The past decade’s emerging neural network technology holds promise for a new breed of computers that may surpass conventional computers and even artificial intelligence (Al) technology in computing power and versatility. For solving many problems, scientists have dreamed of machines that work like human brains, and man-made neural networks come surprisingly close. Like the brain, neural networks are taught, not programmed, and, like humans, their responses are sometimes wrong. But in situations where a fast and accurate guess is needed, neural networks have no competition in the organic world.

The most promising neurocomputers are dedicated machines, built from the ground up with silicon neurons and synapses. While the hardware technology is still in its infancy, scientists have had considerable success simulating such machines by running special software on conventional computers.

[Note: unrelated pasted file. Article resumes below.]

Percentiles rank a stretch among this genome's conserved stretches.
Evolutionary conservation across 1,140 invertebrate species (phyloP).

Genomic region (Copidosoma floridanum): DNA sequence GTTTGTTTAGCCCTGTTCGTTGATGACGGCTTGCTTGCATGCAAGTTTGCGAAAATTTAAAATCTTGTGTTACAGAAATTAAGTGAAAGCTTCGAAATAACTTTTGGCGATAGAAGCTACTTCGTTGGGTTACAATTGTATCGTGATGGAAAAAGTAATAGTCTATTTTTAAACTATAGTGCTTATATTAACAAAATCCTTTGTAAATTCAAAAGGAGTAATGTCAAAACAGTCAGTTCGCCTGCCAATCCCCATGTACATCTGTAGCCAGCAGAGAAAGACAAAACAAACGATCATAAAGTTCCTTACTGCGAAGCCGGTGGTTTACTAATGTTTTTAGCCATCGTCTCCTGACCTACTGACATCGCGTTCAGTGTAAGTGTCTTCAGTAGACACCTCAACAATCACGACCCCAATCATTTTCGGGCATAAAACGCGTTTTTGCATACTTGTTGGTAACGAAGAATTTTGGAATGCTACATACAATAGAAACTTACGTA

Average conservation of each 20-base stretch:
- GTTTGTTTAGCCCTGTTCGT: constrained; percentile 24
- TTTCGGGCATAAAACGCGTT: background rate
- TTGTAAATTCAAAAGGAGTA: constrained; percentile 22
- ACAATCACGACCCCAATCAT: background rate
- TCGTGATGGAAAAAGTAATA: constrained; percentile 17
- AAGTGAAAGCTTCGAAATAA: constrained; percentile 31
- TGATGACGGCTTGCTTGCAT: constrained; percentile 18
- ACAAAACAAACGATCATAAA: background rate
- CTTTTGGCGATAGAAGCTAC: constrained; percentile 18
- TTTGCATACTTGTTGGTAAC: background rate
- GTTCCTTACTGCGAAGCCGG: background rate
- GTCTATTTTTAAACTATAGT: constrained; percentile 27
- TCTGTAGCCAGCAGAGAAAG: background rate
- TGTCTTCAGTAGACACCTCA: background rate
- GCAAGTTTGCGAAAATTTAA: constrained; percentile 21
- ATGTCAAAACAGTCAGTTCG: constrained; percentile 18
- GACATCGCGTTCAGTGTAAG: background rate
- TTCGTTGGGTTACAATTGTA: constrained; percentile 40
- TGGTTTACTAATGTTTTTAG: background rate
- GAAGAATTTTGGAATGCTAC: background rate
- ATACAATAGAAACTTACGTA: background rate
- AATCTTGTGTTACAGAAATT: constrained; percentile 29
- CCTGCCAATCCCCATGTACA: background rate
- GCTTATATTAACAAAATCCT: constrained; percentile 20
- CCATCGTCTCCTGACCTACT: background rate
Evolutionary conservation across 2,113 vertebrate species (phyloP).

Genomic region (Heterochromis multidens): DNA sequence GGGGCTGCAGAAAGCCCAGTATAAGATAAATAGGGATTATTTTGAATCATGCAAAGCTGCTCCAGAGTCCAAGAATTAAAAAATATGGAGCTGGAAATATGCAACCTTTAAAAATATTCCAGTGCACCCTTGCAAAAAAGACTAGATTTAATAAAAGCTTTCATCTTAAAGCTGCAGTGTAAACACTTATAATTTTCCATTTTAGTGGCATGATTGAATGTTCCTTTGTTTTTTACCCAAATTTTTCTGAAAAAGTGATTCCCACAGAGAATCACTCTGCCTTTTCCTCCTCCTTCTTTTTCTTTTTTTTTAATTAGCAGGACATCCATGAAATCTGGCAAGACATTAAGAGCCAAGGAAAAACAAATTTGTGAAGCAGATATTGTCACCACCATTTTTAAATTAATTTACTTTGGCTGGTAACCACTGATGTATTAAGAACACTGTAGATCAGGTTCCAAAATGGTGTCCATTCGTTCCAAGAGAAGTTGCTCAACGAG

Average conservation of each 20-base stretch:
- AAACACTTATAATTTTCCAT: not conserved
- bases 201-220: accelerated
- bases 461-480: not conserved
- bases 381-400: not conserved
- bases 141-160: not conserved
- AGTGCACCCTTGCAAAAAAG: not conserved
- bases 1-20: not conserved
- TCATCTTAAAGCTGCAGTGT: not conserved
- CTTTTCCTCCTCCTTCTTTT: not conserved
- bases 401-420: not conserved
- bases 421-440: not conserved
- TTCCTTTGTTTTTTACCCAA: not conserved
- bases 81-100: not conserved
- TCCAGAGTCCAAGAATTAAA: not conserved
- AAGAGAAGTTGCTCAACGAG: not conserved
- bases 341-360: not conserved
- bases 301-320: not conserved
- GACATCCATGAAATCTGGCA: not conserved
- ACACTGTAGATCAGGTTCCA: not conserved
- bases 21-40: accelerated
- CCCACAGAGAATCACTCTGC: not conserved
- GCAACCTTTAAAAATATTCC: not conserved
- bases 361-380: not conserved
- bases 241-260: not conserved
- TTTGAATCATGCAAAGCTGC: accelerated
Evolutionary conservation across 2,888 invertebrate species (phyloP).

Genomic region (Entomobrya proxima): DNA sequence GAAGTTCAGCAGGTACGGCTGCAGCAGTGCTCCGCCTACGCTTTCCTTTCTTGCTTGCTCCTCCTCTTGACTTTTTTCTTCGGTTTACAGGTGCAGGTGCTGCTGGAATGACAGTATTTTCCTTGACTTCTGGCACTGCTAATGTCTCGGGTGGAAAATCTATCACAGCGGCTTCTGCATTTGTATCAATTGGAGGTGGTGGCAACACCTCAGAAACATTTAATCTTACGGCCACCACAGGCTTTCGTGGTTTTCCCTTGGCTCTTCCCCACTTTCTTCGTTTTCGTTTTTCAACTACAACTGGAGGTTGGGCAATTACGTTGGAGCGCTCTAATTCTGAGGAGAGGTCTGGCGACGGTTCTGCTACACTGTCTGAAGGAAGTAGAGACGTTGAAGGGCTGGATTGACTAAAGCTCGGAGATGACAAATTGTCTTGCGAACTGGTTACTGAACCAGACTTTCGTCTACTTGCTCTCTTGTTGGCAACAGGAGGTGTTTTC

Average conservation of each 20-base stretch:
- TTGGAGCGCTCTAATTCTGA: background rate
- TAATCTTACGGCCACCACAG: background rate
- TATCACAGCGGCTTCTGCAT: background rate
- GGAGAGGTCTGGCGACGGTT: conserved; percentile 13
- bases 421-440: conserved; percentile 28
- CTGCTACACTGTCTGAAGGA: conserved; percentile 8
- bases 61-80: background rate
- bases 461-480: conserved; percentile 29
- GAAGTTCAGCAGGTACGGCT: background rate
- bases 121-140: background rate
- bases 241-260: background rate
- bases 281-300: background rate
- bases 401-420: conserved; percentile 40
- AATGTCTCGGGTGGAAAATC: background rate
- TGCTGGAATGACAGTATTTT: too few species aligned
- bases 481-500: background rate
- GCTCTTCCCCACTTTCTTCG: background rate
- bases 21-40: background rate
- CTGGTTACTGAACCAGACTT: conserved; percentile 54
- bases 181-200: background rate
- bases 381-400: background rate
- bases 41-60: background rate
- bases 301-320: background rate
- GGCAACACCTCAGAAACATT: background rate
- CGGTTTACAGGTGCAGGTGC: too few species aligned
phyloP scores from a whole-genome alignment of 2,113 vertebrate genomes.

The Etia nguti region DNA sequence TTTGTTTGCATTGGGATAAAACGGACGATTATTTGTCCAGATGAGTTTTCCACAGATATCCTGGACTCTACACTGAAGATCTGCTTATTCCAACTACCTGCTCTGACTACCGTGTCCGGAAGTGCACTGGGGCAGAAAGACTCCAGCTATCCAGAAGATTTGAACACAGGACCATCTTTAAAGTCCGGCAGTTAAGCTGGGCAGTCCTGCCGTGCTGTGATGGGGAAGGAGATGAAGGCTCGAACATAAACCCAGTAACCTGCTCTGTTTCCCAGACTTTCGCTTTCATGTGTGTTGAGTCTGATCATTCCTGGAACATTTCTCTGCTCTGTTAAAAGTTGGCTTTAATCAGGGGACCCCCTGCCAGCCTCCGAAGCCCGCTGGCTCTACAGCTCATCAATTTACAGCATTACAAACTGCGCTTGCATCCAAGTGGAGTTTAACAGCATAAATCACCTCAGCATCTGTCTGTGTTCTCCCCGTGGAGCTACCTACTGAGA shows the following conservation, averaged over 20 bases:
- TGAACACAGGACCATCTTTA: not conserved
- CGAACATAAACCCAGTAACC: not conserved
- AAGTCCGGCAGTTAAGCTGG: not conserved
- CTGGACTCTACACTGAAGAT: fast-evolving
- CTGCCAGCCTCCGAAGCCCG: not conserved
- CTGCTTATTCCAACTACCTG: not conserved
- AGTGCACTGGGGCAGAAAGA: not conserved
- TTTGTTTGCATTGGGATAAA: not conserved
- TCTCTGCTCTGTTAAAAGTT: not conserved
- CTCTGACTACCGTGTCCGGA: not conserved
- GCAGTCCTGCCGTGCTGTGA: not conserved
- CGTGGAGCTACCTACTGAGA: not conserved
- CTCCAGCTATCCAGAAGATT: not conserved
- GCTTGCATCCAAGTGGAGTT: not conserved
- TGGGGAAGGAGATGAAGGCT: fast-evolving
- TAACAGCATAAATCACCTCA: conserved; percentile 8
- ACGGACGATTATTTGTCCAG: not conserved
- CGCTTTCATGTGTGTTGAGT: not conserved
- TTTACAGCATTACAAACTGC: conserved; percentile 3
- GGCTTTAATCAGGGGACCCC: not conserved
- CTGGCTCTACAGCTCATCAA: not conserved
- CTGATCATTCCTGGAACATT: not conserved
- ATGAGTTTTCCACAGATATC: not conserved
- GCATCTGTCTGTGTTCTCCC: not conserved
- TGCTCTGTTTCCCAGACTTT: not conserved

Although the technology is probably another decade away from finding day-to-day use in laboratory research, simulated neural networks have already...

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